SYDNEY, March 8: Since late February, a slow-moving low-pressure system had already caused historic flooding in many parts of Queensland and New South Wales.
After the country suffered from flooding a week ago, people in Sydney had to seek safety again because of the flooding. The storm could drag on for days.
NJust a few days after the most recent devastating floods in eastern Australia, thousands of people in the metropolis of Sydney were again asked to get to safety. The authorities announced on Tuesday that heavy rain had led to new flooding, especially in the south-west of the country’s largest city. Numerous streets in the suburb of Camden, for example, were under water, and many schools in the New South Wales region remained closed. There were evacuation orders for about a dozen suburbs.
Meteorologists warned of flash floods as a result of “intense rainfall and a very dangerous thunderstorm” specifically in Sydney and Hawkesbury and in the Blue Mountains. The wet weather is expected to continue, said Dean Narramore of the Bureau of Meteorology. “We have a tough 24 hours or even 48 hours ahead of us,” Australian media quoted the expert as saying. “And even if the rain stops on Wednesday and Thursday, the rivers are still flooding.”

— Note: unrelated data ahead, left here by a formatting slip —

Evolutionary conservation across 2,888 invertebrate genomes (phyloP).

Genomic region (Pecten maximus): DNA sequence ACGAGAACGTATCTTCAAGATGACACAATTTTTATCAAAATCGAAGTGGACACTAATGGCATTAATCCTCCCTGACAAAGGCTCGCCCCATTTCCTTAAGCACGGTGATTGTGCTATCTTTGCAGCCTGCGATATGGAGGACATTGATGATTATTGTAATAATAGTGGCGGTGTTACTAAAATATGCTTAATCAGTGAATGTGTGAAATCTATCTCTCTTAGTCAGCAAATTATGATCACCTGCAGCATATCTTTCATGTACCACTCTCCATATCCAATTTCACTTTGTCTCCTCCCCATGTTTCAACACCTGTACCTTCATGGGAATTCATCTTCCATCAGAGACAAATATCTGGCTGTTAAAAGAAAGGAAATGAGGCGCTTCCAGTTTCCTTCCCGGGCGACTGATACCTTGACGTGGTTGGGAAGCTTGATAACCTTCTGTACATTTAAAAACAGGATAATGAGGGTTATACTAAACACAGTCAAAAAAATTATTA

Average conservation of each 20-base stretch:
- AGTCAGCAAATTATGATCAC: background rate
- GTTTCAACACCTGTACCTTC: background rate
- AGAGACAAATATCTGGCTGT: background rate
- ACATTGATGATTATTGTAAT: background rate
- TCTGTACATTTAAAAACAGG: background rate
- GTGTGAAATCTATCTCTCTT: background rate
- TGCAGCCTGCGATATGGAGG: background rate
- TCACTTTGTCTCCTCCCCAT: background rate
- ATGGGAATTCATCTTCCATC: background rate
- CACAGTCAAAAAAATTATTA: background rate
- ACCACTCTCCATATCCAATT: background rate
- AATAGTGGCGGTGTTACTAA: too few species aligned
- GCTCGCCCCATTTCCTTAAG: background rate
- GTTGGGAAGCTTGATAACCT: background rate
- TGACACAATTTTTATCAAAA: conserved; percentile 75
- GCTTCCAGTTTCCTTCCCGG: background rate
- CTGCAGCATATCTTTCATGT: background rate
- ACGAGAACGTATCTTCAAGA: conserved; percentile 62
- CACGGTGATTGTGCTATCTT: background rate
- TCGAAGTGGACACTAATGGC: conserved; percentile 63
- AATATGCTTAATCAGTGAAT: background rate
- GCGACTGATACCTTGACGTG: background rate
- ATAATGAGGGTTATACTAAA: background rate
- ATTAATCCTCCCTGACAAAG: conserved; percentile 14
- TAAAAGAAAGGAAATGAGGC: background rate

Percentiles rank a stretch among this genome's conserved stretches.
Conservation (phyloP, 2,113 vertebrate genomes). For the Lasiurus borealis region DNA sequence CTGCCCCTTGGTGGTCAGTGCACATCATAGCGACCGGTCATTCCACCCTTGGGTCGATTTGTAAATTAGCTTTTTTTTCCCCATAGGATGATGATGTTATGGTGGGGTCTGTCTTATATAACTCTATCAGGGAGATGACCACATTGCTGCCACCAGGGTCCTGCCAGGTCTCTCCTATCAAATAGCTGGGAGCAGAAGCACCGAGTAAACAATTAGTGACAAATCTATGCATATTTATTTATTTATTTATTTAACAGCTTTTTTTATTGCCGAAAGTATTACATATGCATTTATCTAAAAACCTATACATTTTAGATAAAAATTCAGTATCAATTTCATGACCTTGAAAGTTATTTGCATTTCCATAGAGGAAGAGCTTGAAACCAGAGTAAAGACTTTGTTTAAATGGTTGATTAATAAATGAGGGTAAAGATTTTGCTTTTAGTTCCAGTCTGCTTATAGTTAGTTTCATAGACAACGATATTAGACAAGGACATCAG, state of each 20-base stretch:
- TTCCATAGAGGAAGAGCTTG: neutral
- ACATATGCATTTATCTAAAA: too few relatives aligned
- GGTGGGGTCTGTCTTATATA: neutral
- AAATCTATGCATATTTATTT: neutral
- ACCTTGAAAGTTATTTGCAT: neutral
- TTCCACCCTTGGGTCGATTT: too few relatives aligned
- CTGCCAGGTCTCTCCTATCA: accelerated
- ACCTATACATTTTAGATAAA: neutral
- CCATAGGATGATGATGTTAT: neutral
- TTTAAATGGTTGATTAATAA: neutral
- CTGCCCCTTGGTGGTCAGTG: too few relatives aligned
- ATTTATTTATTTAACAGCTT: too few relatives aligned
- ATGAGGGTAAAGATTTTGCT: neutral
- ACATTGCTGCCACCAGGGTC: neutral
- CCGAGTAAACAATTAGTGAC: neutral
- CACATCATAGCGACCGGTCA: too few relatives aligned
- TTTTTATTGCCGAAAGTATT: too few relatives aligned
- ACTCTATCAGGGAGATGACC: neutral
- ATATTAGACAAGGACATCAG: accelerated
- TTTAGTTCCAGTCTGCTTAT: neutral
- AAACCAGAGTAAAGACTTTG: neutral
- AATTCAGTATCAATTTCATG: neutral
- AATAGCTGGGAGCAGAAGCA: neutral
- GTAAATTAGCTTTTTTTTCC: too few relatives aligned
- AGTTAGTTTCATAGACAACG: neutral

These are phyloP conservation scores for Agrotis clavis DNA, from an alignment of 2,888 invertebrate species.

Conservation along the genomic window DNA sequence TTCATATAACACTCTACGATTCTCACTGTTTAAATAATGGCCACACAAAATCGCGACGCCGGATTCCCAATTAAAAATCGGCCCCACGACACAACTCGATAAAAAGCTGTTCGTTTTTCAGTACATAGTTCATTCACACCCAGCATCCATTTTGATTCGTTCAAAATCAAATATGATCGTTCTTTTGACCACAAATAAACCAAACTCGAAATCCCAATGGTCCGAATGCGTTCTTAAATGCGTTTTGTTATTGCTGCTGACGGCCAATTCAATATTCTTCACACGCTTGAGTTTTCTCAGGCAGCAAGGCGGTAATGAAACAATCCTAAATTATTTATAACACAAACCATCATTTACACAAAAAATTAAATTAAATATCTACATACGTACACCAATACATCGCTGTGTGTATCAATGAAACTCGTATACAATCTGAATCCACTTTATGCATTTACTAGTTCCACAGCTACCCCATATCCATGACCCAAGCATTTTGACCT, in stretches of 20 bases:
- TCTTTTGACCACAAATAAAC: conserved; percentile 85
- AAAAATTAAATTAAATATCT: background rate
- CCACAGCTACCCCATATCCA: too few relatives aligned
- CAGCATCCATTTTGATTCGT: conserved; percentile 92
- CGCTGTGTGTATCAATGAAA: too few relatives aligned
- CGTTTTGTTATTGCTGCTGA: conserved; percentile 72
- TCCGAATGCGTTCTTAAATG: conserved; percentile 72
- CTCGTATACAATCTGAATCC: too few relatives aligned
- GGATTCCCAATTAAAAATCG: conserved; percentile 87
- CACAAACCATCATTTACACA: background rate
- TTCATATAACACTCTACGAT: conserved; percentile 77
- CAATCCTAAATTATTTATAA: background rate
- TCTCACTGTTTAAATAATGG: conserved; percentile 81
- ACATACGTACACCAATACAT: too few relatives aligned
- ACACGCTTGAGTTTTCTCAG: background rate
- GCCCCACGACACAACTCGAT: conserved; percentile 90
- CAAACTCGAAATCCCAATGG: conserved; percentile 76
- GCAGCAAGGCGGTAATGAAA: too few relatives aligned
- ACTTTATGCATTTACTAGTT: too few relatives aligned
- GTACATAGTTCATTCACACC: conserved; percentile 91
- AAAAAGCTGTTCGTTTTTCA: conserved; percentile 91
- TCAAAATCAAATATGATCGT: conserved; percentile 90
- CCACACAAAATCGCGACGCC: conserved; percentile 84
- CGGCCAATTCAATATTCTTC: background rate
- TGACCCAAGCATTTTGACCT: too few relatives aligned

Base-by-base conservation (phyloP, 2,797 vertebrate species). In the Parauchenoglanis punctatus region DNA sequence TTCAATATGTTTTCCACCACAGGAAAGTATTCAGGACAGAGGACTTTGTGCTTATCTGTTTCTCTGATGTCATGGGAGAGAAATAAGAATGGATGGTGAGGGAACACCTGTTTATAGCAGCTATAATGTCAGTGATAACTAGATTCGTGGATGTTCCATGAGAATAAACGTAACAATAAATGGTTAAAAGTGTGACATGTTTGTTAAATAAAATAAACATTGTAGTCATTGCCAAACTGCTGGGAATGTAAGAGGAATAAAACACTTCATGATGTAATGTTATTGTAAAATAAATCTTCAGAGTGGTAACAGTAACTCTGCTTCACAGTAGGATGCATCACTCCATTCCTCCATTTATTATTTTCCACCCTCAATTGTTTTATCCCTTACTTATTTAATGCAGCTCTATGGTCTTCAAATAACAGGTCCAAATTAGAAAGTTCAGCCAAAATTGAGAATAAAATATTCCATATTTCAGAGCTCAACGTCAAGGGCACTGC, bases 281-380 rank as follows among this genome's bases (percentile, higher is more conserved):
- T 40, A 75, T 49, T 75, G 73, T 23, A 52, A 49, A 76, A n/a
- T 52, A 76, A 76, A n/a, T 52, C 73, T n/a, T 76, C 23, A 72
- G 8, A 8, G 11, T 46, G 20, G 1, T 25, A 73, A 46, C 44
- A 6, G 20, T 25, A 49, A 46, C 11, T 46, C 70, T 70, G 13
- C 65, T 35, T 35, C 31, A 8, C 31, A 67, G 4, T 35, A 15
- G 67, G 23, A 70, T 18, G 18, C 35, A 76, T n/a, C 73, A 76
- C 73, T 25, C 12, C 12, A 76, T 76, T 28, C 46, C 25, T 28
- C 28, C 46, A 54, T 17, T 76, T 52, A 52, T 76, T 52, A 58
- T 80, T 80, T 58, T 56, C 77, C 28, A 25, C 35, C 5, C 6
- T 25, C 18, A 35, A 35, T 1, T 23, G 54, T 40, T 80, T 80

Meteorologists spoke of the wettest start of the year in Sydney since weather records began in 1858. Since January 1, almost 822 millimeters of rain have fallen: that is 822 liters per square meter. The record for the same period was 783 millimeters in 1956. For comparison: the average annual rainfall in Germany is 700 to 800 millimeters.
Since late February, a slow-moving low-pressure system had already caused historic flooding in many parts of Queensland and New South Wales. More than a dozen people lost their lives.
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